Vector3 is a value type, so new in this case is just allocating on the stack. It's not the source of the leak.

 

 


DataStream s = new DataStream(sizeof(float) * vertexCount);
s.Position = 0;
for(int i = 0; i < vertexCount; i++)
{
    s.Write(new Vector3(x, y, z));
    // More vectors if it's a more complicated vertex data format
}
s.Position = 0;
// Draw it here
s.Dispose();

 

Why are you not using "using" syntax? It may not be the source of your leak, but if any exceptions are thrown in there, the DataStream won't be Dispose'd. It should be written like this:

 

using(DataStream s = new DataStream(sizeof(float) * vertexCount))

{

    // blah blah blah

}

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Buckeye, that's a good point.  phil_t, are you sure the stack isn't overflowing then?

 

I didn't know I was supposed to be using using.  Using will set the object = null when it's done, right?  But it won't actually call the Dispose method, will it, and isn't that necessary?  I was just following an example I had seen, and I didn't realize people used the using keyword to do this particular thing.

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Buckeye, that's a good point.  phil_t, are you sure the stack isn't overflowing then?

 

 

 
Using new to create a stack-allocated variable in a loop like that cannot "overflow the stack." There's only space for one Vector3 allocated on the stack and it's constantly reused in each iteration of the loop. The use of "new" here isn't the problem (it's C#; you basically must use new to create new instances).
 
Using will set the object = null when it's done, right?  But it won't actually call the Dispose method, will it, and isn't that necessary? 

 

 
No, a using block will not assign the "used" variable null at the end of the scope. It will, however, ensure Dispose is called. It's basically syntactic sugar for a try/finally block. See the documentation for more.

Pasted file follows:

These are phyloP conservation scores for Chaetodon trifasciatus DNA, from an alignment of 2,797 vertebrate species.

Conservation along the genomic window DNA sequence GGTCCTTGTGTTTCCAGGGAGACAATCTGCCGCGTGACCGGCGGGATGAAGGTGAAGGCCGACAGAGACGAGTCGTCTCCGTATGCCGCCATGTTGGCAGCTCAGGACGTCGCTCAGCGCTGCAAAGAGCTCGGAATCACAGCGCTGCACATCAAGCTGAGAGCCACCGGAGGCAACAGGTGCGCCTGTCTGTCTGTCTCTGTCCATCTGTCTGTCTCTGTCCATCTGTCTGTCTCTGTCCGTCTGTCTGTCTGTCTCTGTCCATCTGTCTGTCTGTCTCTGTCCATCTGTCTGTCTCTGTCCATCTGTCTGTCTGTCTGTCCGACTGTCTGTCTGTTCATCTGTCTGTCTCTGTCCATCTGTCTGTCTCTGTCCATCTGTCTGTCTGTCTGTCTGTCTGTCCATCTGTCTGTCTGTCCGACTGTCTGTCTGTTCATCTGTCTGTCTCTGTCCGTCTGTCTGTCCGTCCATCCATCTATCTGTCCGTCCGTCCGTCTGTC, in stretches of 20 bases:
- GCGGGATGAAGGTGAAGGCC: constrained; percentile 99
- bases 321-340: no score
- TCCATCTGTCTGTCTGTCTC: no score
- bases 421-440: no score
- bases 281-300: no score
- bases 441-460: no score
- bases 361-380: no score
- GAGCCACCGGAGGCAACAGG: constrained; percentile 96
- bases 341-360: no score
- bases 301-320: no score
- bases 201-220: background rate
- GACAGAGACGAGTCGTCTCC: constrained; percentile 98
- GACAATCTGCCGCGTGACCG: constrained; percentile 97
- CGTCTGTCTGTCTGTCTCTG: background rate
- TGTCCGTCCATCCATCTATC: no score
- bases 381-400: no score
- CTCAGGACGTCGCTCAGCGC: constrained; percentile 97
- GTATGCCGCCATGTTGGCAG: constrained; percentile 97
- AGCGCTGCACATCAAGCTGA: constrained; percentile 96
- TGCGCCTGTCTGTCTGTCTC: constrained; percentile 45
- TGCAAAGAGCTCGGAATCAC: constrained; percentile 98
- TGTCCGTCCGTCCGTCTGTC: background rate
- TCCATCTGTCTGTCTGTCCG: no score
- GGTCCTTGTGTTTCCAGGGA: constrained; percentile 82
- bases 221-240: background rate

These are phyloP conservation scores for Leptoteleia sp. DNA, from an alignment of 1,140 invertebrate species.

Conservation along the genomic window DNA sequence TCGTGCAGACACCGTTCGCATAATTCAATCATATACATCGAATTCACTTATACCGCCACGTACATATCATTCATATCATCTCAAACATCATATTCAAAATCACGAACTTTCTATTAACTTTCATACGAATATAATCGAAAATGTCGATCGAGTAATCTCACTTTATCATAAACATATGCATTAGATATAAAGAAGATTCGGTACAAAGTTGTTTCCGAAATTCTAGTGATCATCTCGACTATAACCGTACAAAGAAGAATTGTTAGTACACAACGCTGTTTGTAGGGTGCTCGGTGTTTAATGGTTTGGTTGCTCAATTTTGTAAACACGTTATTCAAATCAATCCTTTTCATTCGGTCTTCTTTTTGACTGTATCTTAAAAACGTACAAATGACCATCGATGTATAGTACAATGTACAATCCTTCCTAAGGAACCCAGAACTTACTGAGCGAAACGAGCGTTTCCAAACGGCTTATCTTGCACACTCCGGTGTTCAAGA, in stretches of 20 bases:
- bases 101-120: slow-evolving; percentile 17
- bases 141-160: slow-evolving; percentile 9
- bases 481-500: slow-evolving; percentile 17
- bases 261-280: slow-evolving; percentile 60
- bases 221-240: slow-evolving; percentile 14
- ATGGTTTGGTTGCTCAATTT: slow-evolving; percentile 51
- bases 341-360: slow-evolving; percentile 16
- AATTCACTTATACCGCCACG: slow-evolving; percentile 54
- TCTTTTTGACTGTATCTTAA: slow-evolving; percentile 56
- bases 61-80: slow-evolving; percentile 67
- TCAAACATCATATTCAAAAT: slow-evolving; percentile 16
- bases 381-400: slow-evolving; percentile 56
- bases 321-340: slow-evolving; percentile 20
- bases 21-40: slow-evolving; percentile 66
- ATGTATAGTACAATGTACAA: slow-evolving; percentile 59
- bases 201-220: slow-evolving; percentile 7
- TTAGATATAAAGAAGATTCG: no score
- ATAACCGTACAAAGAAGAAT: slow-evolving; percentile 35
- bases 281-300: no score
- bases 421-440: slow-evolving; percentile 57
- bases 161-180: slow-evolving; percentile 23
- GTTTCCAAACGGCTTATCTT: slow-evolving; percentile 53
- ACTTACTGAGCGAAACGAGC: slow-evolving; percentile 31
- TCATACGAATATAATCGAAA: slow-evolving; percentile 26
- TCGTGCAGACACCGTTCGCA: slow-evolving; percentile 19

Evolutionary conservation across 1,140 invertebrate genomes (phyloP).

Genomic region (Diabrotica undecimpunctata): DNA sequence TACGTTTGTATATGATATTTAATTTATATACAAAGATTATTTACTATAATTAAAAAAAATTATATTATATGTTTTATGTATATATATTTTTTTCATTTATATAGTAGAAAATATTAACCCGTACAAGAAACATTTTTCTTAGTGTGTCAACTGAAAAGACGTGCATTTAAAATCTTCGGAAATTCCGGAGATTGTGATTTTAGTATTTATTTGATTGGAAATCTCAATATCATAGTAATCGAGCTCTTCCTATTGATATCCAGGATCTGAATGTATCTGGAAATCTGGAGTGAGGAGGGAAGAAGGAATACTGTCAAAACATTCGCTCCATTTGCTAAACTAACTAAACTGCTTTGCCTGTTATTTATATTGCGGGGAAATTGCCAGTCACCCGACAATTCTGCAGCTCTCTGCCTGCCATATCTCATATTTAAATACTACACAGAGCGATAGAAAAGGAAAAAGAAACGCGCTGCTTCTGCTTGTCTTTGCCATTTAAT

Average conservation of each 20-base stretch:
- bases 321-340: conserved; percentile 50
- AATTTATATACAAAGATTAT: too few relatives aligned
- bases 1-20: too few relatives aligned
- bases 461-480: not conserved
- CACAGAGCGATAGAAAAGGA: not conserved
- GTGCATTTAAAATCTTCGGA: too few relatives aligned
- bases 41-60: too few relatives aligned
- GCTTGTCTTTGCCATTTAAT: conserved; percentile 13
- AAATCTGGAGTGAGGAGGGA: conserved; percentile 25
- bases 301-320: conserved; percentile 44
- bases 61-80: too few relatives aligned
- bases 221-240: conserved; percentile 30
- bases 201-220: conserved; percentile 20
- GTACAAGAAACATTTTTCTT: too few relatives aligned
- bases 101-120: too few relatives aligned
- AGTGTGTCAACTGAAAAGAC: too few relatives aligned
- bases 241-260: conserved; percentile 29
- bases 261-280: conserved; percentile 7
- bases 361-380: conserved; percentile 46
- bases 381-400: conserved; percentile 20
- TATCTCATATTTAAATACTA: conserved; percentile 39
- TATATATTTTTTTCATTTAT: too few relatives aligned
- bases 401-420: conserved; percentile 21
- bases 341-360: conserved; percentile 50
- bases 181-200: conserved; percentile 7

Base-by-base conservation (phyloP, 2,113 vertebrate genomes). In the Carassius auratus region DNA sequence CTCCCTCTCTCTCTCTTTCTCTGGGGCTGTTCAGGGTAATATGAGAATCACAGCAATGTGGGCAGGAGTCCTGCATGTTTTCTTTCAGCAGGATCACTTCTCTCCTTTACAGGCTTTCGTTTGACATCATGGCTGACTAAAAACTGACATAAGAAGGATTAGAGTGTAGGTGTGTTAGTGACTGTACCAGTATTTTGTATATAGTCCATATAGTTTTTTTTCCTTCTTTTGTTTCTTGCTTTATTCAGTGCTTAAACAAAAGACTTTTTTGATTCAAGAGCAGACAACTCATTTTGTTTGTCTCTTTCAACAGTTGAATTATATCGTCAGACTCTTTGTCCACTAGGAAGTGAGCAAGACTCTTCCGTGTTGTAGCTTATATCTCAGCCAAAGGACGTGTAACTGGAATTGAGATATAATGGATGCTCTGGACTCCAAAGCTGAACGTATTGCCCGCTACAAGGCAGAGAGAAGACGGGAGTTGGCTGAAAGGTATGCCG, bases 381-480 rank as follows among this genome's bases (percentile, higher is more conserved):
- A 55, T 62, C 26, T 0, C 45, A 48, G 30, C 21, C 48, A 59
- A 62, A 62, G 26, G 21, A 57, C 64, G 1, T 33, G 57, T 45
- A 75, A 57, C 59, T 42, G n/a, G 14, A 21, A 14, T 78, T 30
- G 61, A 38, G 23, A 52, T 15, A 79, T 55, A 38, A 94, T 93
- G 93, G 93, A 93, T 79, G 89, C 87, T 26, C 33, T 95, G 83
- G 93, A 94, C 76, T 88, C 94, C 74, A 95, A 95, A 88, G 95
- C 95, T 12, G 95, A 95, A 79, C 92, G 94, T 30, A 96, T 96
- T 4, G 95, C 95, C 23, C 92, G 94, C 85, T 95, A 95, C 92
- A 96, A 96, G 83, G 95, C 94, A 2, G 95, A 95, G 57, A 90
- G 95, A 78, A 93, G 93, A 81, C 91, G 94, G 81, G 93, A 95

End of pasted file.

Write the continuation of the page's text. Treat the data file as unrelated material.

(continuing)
As for your actual problem, what is the actual type of exception thrown and the actual text of the error message? Copy-and-paste it, don't retype it, as much as possible. If you suspect you have a memory leak it's a good idea to run the program through a memory profiler, such as the one built-in to Visual Studio or the excellent third-party one provided by Red Gate Software (the ANTS memory profiler; it has a free evaluation). Also:

Honestly, I don't even know where the exception is being thrown
 

 

Debug -> Exceptions, make sure "break on throw" is checked for managed exceptions.

and if it's happening form inside these stream functions, I can't break there,
 

 

 

Enable unmanaged debugging in your project options and you can set breakpoints (or get accurate break-on-throw) results inside the SharpDX code.

 

And finally:

 

Note:  I chose SlimDX for a topic prefix, but actually I'm using SharpDX (that wasn't an option in the list), but the code is virtually identical.  I'm using C# in VS.NET, and no other API that would be relevant to these graphical issues.
 
Topic prefixes are less important than titles; you should put "SharpDX" in the title. I'll edit it for you.
Edited by Josh Petrie

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Well I can't copy and paste because it's on a different computer.  But I know it's an OutOfMemoryException.  Thanks for the hints on finding it though.

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If you're not using the "using" syntax I believe you have to call Close() and then Dispose() on the Datastream to properly clean it up.

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If you're not using the "using" syntax I believe you have to call Close() and then Dispose() on the Datastream to properly clean it up.

 

You don't need both. SharpDX's DataStream implements IDisposable correctly, so it's Dispose method -- where all the clean up logic is -- is sufficient on its own. It inherits from System.IO.Stream, which has a Close method that just calls Dispose. So one or the other is fine, but both is redundant (safe, but redundant).

 

Calling Close will cause the GC to suppress finalization of the DataStream (due to the explicit call to SuppressFinalize in Close), but that does nothing because DataStream doesn't have a finalizer.

 

Close is most vestigial, an artifact from the pre-IDisposable days.

Edited by Josh Petrie